Minor parties or independent candidates have constitutional lawsuits pending in at least 21 states:
1. Arkansas, where the Green Party is challenging the state’s definition of “qualified party”.
2. California, where the Libertarian Party is challenging residency requirements for petition circulators.
3. Colorado, where two independent candidates are challenging the deadline for an independent to have left membership in a political party (the legislature fixed this problem this year but didn’t make it effective until after the 2010 election, so the case is not moot because the candidates want to run in 2010).
4. Connecticut, where the Green and Libertarian Parties are awaiting a decision of the 2nd circuit in the case against discriminatory public funding for candidates.
5. District of Columbia, where the Libertarian Party is waiting for a decision on whether the Board of Elections should count write-ins cast for Bob Barr in 2008.
6. Georgia, where an independent candidate, Faye Coffield, challenges the number of signatures for to run for U.S. House. Her rehearing request in the 11th circuit was filed April 9 and is still pending.
7. Hawaii, where Ralph Nader’s challenge to the number of signatures needed for an independent presidential candidate will be heard in the 9th circuit in Honolulu on June 17.
8. Kansas, where the Constitution Party is seeking to win the right to have voters register as members of the party, even though it is not ballot-qualified.
9. Massachusetts, where the Libertarian Party is in the 1st circuit over presidential stand-ins.
10. Montana, where an independent candidate for U.S. Senate is challenging the March petition deadline; the first brief in the 9th circuit was filed on June 11.
11. Nebraska, where an independent candidate and the Libertarian Party are both challenging the ban on out-of-state circulators.
12. New Hampshire, where the Libertarian Party is challenging the ban on presidential stand-ins, and the state’s refusal to allow unqualified parties control over which candidates can use the party’s label on the ballot.
13. New Jersey, where an independent candidate’s lawsuit over ballot format is dormant but still alive in state court.
14. New Mexico, where the Green Party is challenging the state’s definition of “political party”.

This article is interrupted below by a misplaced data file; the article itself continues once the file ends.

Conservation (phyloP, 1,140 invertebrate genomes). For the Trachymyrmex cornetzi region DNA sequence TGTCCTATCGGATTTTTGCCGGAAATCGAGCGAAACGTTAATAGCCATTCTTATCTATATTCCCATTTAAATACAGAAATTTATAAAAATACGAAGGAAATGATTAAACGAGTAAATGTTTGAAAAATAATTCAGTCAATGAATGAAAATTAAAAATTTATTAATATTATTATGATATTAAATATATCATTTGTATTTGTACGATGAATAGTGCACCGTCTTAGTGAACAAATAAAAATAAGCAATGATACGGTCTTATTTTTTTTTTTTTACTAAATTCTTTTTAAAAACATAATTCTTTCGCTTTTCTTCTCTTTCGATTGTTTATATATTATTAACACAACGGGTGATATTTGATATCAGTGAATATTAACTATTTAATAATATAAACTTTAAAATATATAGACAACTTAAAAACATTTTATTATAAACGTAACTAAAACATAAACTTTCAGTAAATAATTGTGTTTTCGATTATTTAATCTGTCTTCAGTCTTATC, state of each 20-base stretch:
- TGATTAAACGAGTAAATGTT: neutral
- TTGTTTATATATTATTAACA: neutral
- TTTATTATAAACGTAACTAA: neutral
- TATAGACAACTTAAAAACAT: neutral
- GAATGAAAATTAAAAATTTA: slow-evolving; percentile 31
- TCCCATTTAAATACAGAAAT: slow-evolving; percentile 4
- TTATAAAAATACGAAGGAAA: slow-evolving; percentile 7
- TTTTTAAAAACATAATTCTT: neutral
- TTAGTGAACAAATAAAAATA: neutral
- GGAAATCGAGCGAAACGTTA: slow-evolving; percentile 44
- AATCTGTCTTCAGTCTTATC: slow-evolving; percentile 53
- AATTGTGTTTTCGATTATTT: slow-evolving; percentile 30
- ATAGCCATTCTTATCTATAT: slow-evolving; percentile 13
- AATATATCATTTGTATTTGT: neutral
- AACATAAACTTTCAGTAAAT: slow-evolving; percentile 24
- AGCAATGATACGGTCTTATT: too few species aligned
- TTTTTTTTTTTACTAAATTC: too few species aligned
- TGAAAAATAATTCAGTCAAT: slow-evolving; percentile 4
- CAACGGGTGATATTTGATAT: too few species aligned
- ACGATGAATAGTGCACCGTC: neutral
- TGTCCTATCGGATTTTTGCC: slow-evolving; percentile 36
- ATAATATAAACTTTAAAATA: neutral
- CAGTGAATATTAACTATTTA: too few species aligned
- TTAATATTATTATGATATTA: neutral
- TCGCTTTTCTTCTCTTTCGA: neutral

15. North Carolina, where the Green and Libertarian Parties are challenging many of the state’s ballot access laws in State Supreme Court, and where an independent candidate is challenging the number of signatures for an independent candidate for U.S. House.
16. Pennsylvania, where the Constitution, Green and Libertarian Parties are challenging the state’s refusal to tally write-ins; the refusal of some counties to count any write-ins; the state’s 15% voter registration membership test to be automatically on the ballot;and the state’s policy of charging candidates huge court costs if their petitions are invalidated after being challenged.
17. South Carolina, where the Green Party is challenging the state law that says if a party nominates someone, and that person later tries to get another party’s nomination and fails, then the first nomination is voided.
18. South Dakota, where the Constitution Party is challenging the number of signatures needed to get a candidate on the party’s own primary ballot.
19. Utah, where an independent candidate is challenging the state’s refusal to recognize electronic signatures on petitions.
20. Virginia, where the Libertarian Party is challenging the residency requirement for circulators.
21. Washington, where the Libertarian Party, along with the two major parties, is challenging the state’s top-two election system.
Also pending is the case against the Post Office regulation that bans petitioning on interior post office sidewalks. This case is by far the oldest case on this list; it was filed over ten years ago and is still in U.S. District Court. And, two cases filed by referendum proponents are pending in Maryland over an interpretation of state law that says signatures are invalid if they aren’t exact matches to the signer’s name on the voter registration form.